Traditional BI vendors like IBM, SAS, Cognos and Micro Strategies tend to have the most robust installed systems and therefore cater to the high-end market with hosted versions of their products. SAS, for example, has partnered with EDS for data center and network software and with Compaq for hardware to launch IntelliVisor for Retail. IntelliVisor primarily lets retailers set relevant performance metrics and then measure real performance against them. The solution tells companies which customers buy which products and which types of marketing campaigns are most effective in encouraging customers to purchase online. That savvy helps retailers improve Web-site offerings, more effectively target marketing campaigns, and successfully cross-sell and up-sell to existing customers.
IntelliVisor works by capturing and then applying analytics to the data overnight, then returning a variety of reports to customers the following day that compare real results with forecasted expectations. SAS claims that several customers report paybacks of up to 300 percent within three months, as well as improved customer satisfaction and increased revenue. Blair Corporation, a large catalogue and online retailer, boasted increases in e-commerce sales from $2.5 million in 2000 to $35 million in 2001—success partly attributable to IntelliVisor analytics.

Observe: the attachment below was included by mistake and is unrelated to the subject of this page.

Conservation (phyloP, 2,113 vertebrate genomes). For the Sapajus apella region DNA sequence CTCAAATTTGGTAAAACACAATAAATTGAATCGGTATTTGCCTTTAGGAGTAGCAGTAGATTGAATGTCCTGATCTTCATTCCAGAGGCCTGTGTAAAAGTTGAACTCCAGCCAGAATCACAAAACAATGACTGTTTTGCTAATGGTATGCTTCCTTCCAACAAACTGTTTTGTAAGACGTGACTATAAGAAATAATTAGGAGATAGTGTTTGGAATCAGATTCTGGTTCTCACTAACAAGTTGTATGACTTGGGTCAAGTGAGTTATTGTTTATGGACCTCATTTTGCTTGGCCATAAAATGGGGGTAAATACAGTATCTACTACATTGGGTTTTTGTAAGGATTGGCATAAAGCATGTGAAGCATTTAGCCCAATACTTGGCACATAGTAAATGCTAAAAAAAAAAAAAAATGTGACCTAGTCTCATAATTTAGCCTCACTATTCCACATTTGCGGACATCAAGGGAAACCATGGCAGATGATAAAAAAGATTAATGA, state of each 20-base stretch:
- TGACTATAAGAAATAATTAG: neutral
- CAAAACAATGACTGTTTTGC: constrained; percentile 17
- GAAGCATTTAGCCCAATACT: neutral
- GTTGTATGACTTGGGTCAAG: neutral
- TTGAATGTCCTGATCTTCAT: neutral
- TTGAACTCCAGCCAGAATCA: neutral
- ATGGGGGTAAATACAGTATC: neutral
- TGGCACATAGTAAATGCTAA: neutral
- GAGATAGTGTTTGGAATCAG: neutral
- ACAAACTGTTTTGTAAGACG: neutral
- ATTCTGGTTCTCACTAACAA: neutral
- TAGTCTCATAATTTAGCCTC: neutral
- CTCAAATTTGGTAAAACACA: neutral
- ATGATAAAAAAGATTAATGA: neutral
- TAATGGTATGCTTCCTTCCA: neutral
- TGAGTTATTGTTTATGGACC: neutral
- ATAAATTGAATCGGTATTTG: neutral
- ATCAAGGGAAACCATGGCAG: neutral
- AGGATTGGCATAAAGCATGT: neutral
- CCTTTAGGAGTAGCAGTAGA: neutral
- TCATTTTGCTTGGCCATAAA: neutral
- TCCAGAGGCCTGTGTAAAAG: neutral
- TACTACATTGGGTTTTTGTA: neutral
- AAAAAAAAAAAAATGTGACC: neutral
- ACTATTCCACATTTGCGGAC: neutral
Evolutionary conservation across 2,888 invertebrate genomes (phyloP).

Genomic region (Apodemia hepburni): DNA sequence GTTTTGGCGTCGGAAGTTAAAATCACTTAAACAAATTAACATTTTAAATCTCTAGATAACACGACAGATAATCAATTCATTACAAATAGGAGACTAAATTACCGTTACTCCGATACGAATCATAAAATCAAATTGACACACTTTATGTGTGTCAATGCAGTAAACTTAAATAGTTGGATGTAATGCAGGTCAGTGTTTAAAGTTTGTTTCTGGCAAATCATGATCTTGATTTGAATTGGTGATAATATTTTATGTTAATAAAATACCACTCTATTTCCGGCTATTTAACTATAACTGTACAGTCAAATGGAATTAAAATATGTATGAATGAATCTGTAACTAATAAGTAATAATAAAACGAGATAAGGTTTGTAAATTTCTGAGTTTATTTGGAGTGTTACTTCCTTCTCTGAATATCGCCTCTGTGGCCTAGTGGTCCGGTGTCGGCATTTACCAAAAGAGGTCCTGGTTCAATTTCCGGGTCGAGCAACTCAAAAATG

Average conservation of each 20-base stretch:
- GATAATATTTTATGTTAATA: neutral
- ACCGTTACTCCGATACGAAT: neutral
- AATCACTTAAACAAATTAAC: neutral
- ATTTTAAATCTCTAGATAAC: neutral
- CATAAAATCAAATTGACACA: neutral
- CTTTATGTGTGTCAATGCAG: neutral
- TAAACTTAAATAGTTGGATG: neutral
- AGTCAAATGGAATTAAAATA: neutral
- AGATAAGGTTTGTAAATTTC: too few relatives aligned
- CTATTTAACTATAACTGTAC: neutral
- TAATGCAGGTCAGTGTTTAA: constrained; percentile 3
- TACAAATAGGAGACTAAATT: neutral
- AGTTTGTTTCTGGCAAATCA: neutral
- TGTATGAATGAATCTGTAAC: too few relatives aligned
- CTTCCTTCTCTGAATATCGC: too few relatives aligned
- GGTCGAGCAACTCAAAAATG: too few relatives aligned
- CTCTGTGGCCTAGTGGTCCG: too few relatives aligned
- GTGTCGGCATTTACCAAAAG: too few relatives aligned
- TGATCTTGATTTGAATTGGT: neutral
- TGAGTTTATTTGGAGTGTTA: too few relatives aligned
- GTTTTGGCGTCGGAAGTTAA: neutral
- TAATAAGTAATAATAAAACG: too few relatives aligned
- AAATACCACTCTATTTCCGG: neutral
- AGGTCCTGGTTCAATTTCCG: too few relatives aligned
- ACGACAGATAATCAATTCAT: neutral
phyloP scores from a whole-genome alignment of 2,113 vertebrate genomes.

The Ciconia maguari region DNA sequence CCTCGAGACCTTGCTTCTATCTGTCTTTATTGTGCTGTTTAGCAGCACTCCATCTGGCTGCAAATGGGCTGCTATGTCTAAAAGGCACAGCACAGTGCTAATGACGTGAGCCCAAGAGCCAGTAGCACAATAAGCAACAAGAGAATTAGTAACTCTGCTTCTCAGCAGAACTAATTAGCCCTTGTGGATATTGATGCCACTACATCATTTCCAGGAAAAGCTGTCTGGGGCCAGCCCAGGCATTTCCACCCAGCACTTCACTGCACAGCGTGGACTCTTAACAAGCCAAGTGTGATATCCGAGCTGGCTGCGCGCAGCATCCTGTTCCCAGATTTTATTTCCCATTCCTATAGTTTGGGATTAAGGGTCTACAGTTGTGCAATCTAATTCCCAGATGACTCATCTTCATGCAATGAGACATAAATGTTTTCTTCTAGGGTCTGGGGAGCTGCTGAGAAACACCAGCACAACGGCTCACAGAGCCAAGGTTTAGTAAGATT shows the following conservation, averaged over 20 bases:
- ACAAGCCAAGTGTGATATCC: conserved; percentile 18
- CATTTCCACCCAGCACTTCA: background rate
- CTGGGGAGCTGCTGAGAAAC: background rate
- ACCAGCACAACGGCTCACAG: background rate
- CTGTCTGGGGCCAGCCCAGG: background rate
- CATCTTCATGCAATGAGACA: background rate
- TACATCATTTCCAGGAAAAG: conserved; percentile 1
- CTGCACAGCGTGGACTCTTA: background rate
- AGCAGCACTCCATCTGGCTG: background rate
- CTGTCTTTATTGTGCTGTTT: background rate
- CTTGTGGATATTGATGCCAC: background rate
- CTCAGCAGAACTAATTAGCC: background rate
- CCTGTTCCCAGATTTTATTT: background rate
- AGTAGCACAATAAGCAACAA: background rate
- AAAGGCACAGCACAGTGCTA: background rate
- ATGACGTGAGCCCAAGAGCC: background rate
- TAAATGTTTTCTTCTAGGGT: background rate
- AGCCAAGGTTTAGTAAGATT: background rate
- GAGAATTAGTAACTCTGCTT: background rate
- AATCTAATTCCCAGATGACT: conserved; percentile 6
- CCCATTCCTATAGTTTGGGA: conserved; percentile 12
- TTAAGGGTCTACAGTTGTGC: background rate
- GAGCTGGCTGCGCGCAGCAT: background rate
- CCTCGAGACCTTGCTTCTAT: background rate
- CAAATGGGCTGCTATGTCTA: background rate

BI ASPs are also making inroads into high-end vertical markets like health care and energy. For instance, Philip Russom, consulting analyst for business intelligence and data warehousing at the Hurwitz Group, an analyst firm, says Business Objects offers a hosted extranet solution for Owens and Minor, a major supplier of medical equipment. Business Objects allows Owens and Minor customers, like large coalitions of hospitals and clinics, to tap into the company’s hosted data warehouse to analyze what products and what quantities they’re purchasing over time. Owens and Minor provides the ASP infrastructure, and hosted Business Objects BI software and its partners access them over the extranet.
In the energy market, where single transactions can cost hundreds of thousands of dollars, players also want to track when goods were bought and for what price. Russom says utilities that generate and transport electricity or buy and sell petroleum and natural gas specifically want to examine product and price trends over time to make sure they’re getting the best deals. He identifies Duke Energy as one utility that now offers hosted business intelligence as a value-added service to customers with whom it does business.